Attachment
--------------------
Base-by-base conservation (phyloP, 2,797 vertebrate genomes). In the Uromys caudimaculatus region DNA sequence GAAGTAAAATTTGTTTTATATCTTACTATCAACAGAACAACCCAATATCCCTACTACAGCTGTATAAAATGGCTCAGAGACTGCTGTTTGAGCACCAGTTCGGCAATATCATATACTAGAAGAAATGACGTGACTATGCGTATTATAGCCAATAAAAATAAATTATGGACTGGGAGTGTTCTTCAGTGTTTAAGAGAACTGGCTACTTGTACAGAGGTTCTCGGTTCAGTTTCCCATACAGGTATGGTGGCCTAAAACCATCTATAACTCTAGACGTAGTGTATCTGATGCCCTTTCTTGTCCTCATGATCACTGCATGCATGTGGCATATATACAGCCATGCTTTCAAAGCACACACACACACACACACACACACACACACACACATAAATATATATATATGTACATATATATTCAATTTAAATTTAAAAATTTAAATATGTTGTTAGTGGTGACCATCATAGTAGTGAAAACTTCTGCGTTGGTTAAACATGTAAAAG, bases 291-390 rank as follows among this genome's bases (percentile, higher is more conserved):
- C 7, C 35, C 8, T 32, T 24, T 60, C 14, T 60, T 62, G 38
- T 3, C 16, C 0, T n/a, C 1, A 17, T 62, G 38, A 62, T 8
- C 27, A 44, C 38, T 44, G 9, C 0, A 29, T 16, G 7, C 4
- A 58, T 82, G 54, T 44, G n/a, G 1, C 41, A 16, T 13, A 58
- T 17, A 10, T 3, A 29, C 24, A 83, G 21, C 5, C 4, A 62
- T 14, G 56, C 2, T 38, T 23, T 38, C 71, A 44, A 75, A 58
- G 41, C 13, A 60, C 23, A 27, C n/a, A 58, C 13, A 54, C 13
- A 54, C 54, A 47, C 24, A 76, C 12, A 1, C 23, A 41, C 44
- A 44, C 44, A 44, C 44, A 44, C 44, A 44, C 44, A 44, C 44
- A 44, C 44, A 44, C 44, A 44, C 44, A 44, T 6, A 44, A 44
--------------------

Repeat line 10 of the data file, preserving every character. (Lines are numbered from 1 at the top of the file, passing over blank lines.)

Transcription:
- A 44, C 44, A 44, C 44, A 44, C 44, A 44, C 44, A 44, C 44